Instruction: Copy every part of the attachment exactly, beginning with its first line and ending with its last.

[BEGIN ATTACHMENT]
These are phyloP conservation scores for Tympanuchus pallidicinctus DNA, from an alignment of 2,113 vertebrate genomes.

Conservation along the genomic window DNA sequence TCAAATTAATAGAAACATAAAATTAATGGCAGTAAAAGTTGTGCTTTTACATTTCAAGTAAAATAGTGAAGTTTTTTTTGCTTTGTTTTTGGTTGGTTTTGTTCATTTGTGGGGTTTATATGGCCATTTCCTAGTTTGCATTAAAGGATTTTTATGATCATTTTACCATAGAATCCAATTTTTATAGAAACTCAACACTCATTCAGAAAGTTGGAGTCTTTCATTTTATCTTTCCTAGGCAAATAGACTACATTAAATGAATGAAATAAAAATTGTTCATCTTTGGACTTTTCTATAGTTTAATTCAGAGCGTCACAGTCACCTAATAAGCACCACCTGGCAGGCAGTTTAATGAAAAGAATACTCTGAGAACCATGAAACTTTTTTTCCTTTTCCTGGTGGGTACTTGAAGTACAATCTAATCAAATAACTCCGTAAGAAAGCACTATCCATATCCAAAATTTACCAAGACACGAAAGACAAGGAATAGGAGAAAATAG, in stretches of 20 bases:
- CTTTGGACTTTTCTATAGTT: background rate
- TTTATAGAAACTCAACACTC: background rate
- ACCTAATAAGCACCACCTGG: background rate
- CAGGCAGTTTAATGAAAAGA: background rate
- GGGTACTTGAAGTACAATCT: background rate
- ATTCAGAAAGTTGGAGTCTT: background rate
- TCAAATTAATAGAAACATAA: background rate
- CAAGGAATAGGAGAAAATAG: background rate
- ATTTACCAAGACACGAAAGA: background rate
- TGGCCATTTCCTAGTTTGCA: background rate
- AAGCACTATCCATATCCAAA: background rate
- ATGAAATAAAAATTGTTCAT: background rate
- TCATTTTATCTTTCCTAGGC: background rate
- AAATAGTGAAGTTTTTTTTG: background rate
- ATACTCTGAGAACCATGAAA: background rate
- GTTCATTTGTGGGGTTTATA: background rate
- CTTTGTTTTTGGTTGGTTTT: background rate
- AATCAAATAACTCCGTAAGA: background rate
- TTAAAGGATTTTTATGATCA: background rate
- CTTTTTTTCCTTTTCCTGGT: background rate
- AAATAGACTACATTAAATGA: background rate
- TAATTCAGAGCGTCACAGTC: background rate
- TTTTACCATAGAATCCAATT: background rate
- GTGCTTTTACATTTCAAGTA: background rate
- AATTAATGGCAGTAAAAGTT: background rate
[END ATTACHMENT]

These are phyloP conservation scores for Tympanuchus pallidicinctus DNA, from an alignment of 2,113 vertebrate genomes.

Conservation along the genomic window DNA sequence TCAAATTAATAGAAACATAAAATTAATGGCAGTAAAAGTTGTGCTTTTACATTTCAAGTAAAATAGTGAAGTTTTTTTTGCTTTGTTTTTGGTTGGTTTTGTTCATTTGTGGGGTTTATATGGCCATTTCCTAGTTTGCATTAAAGGATTTTTATGATCATTTTACCATAGAATCCAATTTTTATAGAAACTCAACACTCATTCAGAAAGTTGGAGTCTTTCATTTTATCTTTCCTAGGCAAATAGACTACATTAAATGAATGAAATAAAAATTGTTCATCTTTGGACTTTTCTATAGTTTAATTCAGAGCGTCACAGTCACCTAATAAGCACCACCTGGCAGGCAGTTTAATGAAAAGAATACTCTGAGAACCATGAAACTTTTTTTCCTTTTCCTGGTGGGTACTTGAAGTACAATCTAATCAAATAACTCCGTAAGAAAGCACTATCCATATCCAAAATTTACCAAGACACGAAAGACAAGGAATAGGAGAAAATAG, in stretches of 20 bases:
- CTTTGGACTTTTCTATAGTT: background rate
- TTTATAGAAACTCAACACTC: background rate
- ACCTAATAAGCACCACCTGG: background rate
- CAGGCAGTTTAATGAAAAGA: background rate
- GGGTACTTGAAGTACAATCT: background rate
- ATTCAGAAAGTTGGAGTCTT: background rate
- TCAAATTAATAGAAACATAA: background rate
- CAAGGAATAGGAGAAAATAG: background rate
- ATTTACCAAGACACGAAAGA: background rate
- TGGCCATTTCCTAGTTTGCA: background rate
- AAGCACTATCCATATCCAAA: background rate
- ATGAAATAAAAATTGTTCAT: background rate
- TCATTTTATCTTTCCTAGGC: background rate
- AAATAGTGAAGTTTTTTTTG: background rate
- ATACTCTGAGAACCATGAAA: background rate
- GTTCATTTGTGGGGTTTATA: background rate
- CTTTGTTTTTGGTTGGTTTT: background rate
- AATCAAATAACTCCGTAAGA: background rate
- TTAAAGGATTTTTATGATCA: background rate
- CTTTTTTTCCTTTTCCTGGT: background rate
- AAATAGACTACATTAAATGA: background rate
- TAATTCAGAGCGTCACAGTC: background rate
- TTTTACCATAGAATCCAATT: background rate
- GTGCTTTTACATTTCAAGTA: background rate
- AATTAATGGCAGTAAAAGTT: background rate